For comparison we now have 6-6volt batteries and 260watts of solar power charging and still have a hard time lasting a week when you have to run the furnace at night to stay warm and we are getting 1 full day of charging out of every 2 or 3 with the solar panels. Dry camping for a week without running the generator for only an hour here and thereis really a bit unrealistic however you might be ablet to if you don't need the furnace. The furnace is by far the biggest energy hog on most RVs

Check out this site: 12 volt side of life For lots of good information and formulas to figure out your power needs.

The problem is that with newer RVs there are lots of phantom loads that draw current and without a really good amp meter it's almost impossible to know what that is.

Good luck with your project, send pictures when you get things installed.
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Old 01-02-2010, 08:39 AM   #5
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Is this what your trailer looks like???
http://crrvc.com/NewFW/NewFW02/NewFW02.htm
The one pictured above has the spare mounted under
the front end.
Can you do that?

Our new trailer is longer than our previous ones. (Sometimes
size does matter!)
I wanted to squeeze as much of it into our existing shelter as
possible so I removed the spare and bolt on bracket from the
rear bumper.
I hung the spare under the front end between the frame rails right
up against the under belly. It barely hangs down below the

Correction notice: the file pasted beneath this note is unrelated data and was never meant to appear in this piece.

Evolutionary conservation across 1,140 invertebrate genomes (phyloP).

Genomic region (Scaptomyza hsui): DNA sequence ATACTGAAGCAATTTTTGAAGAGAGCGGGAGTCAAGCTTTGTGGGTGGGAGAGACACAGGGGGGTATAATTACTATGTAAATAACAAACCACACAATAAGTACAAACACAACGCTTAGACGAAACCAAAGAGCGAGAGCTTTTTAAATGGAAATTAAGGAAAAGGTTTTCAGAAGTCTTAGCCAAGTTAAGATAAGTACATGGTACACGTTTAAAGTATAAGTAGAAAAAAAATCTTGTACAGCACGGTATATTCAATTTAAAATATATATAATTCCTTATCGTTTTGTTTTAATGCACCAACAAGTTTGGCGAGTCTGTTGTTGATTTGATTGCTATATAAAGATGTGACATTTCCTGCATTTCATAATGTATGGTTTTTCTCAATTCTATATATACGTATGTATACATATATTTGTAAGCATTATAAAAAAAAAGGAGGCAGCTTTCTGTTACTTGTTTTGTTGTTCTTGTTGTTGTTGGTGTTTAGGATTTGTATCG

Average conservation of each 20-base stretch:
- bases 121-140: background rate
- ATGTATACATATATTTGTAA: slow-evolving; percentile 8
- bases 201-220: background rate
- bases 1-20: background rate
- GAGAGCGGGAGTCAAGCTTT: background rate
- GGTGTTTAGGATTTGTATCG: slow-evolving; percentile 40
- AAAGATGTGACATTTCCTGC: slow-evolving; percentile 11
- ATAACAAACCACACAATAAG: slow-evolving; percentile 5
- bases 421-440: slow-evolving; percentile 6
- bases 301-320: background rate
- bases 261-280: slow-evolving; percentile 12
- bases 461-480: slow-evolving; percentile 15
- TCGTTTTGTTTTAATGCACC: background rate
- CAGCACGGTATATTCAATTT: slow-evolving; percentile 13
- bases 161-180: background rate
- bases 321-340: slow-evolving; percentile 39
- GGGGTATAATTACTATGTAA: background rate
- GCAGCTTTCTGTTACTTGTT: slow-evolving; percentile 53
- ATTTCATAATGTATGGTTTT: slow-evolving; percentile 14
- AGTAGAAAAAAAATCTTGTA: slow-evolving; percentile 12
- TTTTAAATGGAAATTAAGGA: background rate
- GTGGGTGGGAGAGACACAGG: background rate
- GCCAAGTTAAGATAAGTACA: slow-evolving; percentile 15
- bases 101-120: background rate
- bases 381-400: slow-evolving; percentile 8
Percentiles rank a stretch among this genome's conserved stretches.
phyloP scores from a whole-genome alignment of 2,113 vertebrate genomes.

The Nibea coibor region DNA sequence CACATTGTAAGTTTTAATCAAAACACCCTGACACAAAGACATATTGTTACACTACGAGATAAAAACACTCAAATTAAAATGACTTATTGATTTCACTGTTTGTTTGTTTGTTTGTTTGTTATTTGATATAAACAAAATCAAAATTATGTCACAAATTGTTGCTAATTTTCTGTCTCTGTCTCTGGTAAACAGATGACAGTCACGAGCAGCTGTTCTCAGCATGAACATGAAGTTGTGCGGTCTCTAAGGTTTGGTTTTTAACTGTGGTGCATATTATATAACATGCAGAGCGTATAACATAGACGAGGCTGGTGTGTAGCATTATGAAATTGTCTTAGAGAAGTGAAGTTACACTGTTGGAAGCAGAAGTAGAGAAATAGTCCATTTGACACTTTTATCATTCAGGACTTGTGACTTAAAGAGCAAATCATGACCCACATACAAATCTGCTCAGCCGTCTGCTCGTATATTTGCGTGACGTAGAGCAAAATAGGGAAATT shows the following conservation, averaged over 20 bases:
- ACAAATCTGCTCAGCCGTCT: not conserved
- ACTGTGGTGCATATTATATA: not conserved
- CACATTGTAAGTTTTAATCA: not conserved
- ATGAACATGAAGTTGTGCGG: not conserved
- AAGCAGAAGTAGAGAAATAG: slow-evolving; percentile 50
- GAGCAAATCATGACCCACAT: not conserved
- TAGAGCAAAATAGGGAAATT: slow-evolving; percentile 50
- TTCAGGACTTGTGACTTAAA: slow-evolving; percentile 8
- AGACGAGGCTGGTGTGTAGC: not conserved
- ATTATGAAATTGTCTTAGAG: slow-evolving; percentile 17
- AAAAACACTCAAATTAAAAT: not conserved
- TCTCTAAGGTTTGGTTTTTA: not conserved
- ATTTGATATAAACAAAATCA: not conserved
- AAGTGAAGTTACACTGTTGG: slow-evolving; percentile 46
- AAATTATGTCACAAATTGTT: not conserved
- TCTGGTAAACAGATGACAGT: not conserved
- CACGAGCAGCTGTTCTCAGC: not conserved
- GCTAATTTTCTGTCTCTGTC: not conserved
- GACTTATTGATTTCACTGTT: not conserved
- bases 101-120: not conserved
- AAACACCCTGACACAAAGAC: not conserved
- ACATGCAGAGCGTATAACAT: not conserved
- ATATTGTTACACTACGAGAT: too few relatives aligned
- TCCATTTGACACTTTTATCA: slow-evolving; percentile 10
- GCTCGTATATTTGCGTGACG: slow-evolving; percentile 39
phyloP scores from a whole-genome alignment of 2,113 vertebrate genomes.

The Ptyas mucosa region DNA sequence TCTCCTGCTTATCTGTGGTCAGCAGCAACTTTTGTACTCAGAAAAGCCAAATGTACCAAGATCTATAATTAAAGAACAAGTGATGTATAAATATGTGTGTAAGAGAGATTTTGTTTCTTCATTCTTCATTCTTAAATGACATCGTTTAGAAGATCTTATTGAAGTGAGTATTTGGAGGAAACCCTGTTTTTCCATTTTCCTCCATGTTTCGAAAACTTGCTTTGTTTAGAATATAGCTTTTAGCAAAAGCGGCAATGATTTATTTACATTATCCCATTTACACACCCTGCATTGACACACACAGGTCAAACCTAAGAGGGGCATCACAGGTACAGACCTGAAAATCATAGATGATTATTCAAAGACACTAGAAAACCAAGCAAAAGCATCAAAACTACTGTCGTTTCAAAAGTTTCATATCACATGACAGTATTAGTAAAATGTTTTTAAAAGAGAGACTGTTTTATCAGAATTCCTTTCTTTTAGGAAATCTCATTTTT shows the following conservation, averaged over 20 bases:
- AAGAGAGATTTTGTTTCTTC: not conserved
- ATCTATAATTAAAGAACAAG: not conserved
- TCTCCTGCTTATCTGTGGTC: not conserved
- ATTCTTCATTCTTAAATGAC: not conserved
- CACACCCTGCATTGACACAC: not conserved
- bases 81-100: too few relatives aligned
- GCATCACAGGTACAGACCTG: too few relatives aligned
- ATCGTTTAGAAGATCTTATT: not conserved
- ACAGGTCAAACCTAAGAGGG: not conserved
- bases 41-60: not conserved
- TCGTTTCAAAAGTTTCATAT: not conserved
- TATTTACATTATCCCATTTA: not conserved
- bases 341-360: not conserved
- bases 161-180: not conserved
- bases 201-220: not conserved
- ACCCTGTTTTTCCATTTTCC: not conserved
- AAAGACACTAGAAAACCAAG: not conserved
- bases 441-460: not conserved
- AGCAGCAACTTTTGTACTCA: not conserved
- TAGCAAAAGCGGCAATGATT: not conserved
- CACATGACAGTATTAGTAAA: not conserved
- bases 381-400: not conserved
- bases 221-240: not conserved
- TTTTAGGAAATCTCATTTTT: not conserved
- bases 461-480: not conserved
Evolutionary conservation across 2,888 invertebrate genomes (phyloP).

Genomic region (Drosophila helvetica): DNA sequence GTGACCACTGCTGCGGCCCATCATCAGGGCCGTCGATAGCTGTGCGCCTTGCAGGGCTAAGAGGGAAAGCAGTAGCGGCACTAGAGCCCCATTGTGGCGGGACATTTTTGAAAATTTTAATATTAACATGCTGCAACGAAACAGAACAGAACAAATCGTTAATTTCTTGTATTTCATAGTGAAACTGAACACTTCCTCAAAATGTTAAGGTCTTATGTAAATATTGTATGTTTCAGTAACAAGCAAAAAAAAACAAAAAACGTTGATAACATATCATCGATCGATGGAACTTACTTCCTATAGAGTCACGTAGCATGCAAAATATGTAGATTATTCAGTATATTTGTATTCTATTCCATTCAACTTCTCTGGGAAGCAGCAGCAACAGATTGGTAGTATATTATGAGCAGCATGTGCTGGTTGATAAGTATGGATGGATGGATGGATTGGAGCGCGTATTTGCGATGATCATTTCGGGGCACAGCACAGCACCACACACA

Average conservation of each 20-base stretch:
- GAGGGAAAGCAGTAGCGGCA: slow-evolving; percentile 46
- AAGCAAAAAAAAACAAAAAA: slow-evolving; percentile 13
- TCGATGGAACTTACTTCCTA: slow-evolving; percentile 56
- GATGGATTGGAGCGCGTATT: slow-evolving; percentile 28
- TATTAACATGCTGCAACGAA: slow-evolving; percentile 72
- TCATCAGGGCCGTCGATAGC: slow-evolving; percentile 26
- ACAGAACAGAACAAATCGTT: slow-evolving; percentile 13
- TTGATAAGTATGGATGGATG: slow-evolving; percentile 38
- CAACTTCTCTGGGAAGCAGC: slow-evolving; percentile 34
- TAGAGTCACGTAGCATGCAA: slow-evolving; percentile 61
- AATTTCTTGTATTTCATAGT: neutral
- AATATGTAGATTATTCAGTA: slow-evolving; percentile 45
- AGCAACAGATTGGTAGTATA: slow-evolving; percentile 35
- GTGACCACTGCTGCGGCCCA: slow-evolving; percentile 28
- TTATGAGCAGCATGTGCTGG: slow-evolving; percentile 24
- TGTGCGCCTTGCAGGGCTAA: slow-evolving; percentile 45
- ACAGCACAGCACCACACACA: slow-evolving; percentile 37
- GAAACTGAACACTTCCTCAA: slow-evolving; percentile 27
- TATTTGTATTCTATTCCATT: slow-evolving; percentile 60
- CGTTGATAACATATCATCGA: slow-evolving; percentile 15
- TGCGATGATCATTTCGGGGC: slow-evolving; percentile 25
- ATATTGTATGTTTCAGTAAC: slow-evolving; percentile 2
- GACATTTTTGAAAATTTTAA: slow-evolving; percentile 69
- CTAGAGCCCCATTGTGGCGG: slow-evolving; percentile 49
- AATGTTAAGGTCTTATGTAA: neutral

frame so dragging the ground is not a worry.
It's out of the sunlight, it doesn't attract wasps, the rear
end of our TT is cleaner and much easier to wash.
Yes if I have a flat it will require me to crawl under there
to remove the large nut that holds it up but I'm OK with that.
(Same size as the lug nuts so 1 socket get's the job done.)
My 2
Good Luck!
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Old 01-02-2010, 09:36 AM   #6
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Quote:
Originally Posted by NWJeeper View Post
Unless you don't use your furnace I highly doubt based on past experience that just 2 6-volt batteries are going to last you a week without being recharged, either by solar or running the generator. I have spent a lot of time doing the math and you really have to be conservative to the point of major inconvenience to last a week even with 4-6volt batteries which we had on our last rig.
I have gone 6 nites on 2 12 volt batteries with no problem in our previoius Trailmanor. We used a Big Buddy Heater in lieu of the furnace, the gas oven instead of a microwave, and no TV. The main things the batteries were used for was to flush the toilet (Thetford recirculating), the water pump, a few lites at nite, and occasionally the radio. I even left the porch lite on by mistake all nite 1 nite.

Were we inconvenienced? Not really.

I agree with NWJeeper that conservation is the name of the game.
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Old 01-02-2010, 10:54 AM   #7
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Thanks for all the advice and ideas. I never intend to go without any generator use but just to minimize it to my convenience and not have to fire it up every day at sunrise (if allowed). We are going to do a test run next weekend at a full service park but run without shore power to learn just what we consume.